Grandpa won’t disappoint them if they are obedient.

They got their water. On the table.

Too bad their arms are so short.



In September, we changed the design on one of our products. Here’s why:

We make and sell one-ton square bale feeders. It is a hassle to build and paint them and then try to figure out how to ship them to Texas, Oklahoma or California. They take up a lot of room which makes it prohibitively expensive to ship.

So I came up with a plan to tear them apart and ship the parts on a pallet. This complicates the construction but theoretically will make shipping much cheaper and easier.

This is our first palletized bale feeder. It takes a couple of hours for the customer to assemble.



But before we built and sold an actual unit, I figured we better make sure the sectionalized pieces would hold up. So…

We built a guinea pig bale feeder and loaded a bale on it. (Note: “Guinea pig” is a term used for a test unit. However, I guess a guy could feed guinea pigs with it and call it a guinea pig bale feeder. I imagine a one-ton bale flaked off the bale feeder would feed a family of guinea pigs for a good 60 or 70 years.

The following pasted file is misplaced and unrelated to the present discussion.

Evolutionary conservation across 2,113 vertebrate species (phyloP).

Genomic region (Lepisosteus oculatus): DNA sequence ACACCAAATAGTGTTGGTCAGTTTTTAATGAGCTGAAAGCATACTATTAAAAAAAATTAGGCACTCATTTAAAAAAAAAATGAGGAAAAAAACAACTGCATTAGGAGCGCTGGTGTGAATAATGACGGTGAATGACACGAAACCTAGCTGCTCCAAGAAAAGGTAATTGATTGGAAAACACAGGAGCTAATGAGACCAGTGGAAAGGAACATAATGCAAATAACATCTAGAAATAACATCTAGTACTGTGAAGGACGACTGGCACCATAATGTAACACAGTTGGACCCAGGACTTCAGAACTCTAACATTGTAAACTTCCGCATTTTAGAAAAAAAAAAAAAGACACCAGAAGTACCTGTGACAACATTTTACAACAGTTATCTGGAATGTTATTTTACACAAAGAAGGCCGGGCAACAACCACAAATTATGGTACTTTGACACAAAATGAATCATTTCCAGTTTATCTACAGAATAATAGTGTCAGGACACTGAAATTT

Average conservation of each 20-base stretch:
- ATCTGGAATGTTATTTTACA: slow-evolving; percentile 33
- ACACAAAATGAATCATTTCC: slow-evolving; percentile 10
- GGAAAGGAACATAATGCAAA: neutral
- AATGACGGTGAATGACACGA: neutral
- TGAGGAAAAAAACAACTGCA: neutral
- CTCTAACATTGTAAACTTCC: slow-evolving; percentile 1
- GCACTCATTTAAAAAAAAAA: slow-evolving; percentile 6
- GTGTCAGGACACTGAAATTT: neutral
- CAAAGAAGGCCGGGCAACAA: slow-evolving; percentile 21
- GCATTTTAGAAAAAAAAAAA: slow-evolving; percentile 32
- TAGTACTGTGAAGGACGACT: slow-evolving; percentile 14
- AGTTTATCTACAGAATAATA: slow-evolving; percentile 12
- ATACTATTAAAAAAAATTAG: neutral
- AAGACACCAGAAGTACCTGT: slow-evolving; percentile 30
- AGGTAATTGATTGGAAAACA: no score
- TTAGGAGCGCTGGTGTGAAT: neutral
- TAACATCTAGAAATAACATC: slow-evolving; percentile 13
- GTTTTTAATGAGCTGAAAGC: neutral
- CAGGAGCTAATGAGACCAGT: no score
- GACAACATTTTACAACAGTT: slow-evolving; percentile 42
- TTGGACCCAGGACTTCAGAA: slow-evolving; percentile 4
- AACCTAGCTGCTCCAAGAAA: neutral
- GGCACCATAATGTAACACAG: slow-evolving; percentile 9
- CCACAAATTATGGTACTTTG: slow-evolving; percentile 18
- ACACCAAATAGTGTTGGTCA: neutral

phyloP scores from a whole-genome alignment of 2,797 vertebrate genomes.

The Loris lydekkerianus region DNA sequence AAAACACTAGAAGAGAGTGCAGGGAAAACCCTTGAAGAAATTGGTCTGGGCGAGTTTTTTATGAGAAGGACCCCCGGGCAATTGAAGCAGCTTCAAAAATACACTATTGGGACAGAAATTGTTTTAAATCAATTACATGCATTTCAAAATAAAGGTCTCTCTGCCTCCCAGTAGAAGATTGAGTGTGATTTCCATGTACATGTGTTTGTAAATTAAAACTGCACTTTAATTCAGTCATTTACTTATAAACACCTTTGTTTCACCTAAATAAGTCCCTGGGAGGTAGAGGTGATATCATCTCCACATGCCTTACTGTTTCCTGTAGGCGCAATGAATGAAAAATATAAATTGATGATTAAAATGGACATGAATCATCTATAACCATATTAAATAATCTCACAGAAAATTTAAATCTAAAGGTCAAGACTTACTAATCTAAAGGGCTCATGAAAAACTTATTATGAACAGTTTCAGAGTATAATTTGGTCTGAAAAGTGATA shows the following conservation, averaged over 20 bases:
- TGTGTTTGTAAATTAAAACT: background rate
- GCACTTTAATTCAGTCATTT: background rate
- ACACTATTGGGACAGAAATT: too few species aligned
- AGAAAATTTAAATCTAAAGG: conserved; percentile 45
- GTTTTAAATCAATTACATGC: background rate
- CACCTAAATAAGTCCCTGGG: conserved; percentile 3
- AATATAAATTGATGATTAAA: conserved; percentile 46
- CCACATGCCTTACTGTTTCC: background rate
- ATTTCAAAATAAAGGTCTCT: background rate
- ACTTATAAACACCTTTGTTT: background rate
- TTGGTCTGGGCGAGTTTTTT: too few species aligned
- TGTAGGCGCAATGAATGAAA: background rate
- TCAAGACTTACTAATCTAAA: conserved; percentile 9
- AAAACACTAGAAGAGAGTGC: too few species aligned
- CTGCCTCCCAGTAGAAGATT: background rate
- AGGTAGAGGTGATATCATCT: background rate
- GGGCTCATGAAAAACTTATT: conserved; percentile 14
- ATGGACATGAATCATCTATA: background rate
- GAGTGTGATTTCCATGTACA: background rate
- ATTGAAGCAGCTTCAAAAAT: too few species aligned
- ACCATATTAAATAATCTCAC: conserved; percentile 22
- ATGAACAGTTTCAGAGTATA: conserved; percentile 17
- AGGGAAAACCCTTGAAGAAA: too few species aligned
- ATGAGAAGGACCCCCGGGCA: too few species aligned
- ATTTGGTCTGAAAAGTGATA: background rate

This is a guinea pig north of the border:


This is a guinea pig south of the border:


This is a guinea pig far east of the border:



This picture reminded me of a trip I took to Hong Kong in the 80’s. The first day our group arrived, we were taken to a Chinese version of Roy’s Chuck Wagon. One of the dishes we were fed seemed little strange. It was kind of like chicken but not exactly.

The rest of the week we noticed there were no loose cats in the city. However, there were a lot of them in cages, especially at the open-air food markets. We realized that we had probably initially feasted on Garfield and Felix.

Back to the feeder…

So I wanted to insure our new version of the shippable bale feeder would hold up in rough conditions. I hooked it up and as usual, didn’t buckle up.

I took off as fast as I could and headed for any gutter or bump I could find. It was a crazy high-speed and bouncy ride. By the time it was over, I was almost regretting my stance on seat belts.

The frame held up admirably. The weak links that I feared might bend, didn’t. However, when I tried to extricate the bale with the forklift, it wouldn’t budge. I discovered hay bales are naturally attracted to bale feeders. Once they mate up, they’re just like a couple of teenagers and very hard to separate.